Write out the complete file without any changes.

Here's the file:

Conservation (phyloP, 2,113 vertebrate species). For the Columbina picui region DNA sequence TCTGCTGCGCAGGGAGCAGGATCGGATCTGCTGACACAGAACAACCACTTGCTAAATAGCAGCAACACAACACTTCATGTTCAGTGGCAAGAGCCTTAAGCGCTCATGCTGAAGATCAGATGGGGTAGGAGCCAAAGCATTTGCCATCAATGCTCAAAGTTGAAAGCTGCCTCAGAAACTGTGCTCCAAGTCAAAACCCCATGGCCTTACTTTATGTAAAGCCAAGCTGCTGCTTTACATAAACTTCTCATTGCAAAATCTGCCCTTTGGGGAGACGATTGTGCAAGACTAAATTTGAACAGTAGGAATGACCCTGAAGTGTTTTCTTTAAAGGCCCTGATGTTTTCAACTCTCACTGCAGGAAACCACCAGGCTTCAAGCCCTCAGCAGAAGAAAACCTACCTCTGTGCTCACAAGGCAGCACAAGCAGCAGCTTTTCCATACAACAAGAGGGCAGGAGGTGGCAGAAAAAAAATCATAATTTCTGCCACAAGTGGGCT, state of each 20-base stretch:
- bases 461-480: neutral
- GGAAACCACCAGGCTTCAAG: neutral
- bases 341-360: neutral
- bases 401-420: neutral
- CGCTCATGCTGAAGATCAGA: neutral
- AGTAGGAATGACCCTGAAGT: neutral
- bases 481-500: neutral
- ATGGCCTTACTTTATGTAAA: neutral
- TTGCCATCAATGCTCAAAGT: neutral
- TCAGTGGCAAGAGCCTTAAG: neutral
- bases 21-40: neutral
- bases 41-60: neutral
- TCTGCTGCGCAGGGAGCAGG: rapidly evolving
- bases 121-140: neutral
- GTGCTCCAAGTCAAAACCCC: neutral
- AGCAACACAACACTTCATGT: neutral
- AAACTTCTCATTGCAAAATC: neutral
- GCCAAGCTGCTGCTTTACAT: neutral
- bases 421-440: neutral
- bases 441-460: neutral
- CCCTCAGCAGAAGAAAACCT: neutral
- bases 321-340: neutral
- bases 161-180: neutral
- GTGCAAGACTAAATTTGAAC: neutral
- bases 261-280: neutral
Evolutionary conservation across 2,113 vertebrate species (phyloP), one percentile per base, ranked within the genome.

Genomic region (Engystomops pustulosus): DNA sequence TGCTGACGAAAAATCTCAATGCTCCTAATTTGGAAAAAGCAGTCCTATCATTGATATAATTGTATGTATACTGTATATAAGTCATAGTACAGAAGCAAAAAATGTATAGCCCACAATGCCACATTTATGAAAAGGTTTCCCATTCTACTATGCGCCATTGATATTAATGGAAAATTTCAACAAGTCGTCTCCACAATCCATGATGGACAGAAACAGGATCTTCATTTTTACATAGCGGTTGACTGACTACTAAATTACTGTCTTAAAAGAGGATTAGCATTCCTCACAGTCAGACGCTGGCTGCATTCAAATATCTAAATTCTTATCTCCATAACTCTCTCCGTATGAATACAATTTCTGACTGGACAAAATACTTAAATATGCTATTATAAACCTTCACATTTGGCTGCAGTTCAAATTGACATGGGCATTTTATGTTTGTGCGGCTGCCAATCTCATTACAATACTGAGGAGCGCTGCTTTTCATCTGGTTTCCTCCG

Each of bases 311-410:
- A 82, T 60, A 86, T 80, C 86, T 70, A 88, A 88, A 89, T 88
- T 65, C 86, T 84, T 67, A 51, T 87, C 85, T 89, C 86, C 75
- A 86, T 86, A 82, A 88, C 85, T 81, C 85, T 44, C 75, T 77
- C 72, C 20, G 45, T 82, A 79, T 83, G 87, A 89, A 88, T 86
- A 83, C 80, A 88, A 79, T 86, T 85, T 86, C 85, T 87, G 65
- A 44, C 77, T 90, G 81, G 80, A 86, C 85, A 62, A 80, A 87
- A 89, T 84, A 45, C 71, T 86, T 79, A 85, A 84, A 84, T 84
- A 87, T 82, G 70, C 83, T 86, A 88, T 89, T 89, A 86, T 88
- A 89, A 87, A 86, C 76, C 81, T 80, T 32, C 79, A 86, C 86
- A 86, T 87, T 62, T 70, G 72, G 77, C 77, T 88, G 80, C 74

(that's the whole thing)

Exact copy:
Conservation (phyloP, 2,113 vertebrate species). For the Columbina picui region DNA sequence TCTGCTGCGCAGGGAGCAGGATCGGATCTGCTGACACAGAACAACCACTTGCTAAATAGCAGCAACACAACACTTCATGTTCAGTGGCAAGAGCCTTAAGCGCTCATGCTGAAGATCAGATGGGGTAGGAGCCAAAGCATTTGCCATCAATGCTCAAAGTTGAAAGCTGCCTCAGAAACTGTGCTCCAAGTCAAAACCCCATGGCCTTACTTTATGTAAAGCCAAGCTGCTGCTTTACATAAACTTCTCATTGCAAAATCTGCCCTTTGGGGAGACGATTGTGCAAGACTAAATTTGAACAGTAGGAATGACCCTGAAGTGTTTTCTTTAAAGGCCCTGATGTTTTCAACTCTCACTGCAGGAAACCACCAGGCTTCAAGCCCTCAGCAGAAGAAAACCTACCTCTGTGCTCACAAGGCAGCACAAGCAGCAGCTTTTCCATACAACAAGAGGGCAGGAGGTGGCAGAAAAAAAATCATAATTTCTGCCACAAGTGGGCT, state of each 20-base stretch:
- bases 461-480: neutral
- GGAAACCACCAGGCTTCAAG: neutral
- bases 341-360: neutral
- bases 401-420: neutral
- CGCTCATGCTGAAGATCAGA: neutral
- AGTAGGAATGACCCTGAAGT: neutral
- bases 481-500: neutral
- ATGGCCTTACTTTATGTAAA: neutral
- TTGCCATCAATGCTCAAAGT: neutral
- TCAGTGGCAAGAGCCTTAAG: neutral
- bases 21-40: neutral
- bases 41-60: neutral
- TCTGCTGCGCAGGGAGCAGG: rapidly evolving
- bases 121-140: neutral
- GTGCTCCAAGTCAAAACCCC: neutral
- AGCAACACAACACTTCATGT: neutral
- AAACTTCTCATTGCAAAATC: neutral
- GCCAAGCTGCTGCTTTACAT: neutral
- bases 421-440: neutral
- bases 441-460: neutral
- CCCTCAGCAGAAGAAAACCT: neutral
- bases 321-340: neutral
- bases 161-180: neutral
- GTGCAAGACTAAATTTGAAC: neutral
- bases 261-280: neutral
Evolutionary conservation across 2,113 vertebrate species (phyloP), one percentile per base, ranked within the genome.

Genomic region (Engystomops pustulosus): DNA sequence TGCTGACGAAAAATCTCAATGCTCCTAATTTGGAAAAAGCAGTCCTATCATTGATATAATTGTATGTATACTGTATATAAGTCATAGTACAGAAGCAAAAAATGTATAGCCCACAATGCCACATTTATGAAAAGGTTTCCCATTCTACTATGCGCCATTGATATTAATGGAAAATTTCAACAAGTCGTCTCCACAATCCATGATGGACAGAAACAGGATCTTCATTTTTACATAGCGGTTGACTGACTACTAAATTACTGTCTTAAAAGAGGATTAGCATTCCTCACAGTCAGACGCTGGCTGCATTCAAATATCTAAATTCTTATCTCCATAACTCTCTCCGTATGAATACAATTTCTGACTGGACAAAATACTTAAATATGCTATTATAAACCTTCACATTTGGCTGCAGTTCAAATTGACATGGGCATTTTATGTTTGTGCGGCTGCCAATCTCATTACAATACTGAGGAGCGCTGCTTTTCATCTGGTTTCCTCCG

Each of bases 311-410:
- A 82, T 60, A 86, T 80, C 86, T 70, A 88, A 88, A 89, T 88
- T 65, C 86, T 84, T 67, A 51, T 87, C 85, T 89, C 86, C 75
- A 86, T 86, A 82, A 88, C 85, T 81, C 85, T 44, C 75, T 77
- C 72, C 20, G 45, T 82, A 79, T 83, G 87, A 89, A 88, T 86
- A 83, C 80, A 88, A 79, T 86, T 85, T 86, C 85, T 87, G 65
- A 44, C 77, T 90, G 81, G 80, A 86, C 85, A 62, A 80, A 87
- A 89, T 84, A 45, C 71, T 86, T 79, A 85, A 84, A 84, T 84
- A 87, T 82, G 70, C 83, T 86, A 88, T 89, T 89, A 86, T 88
- A 89, A 87, A 86, C 76, C 81, T 80, T 32, C 79, A 86, C 86
- A 86, T 87, T 62, T 70, G 72, G 77, C 77, T 88, G 80, C 74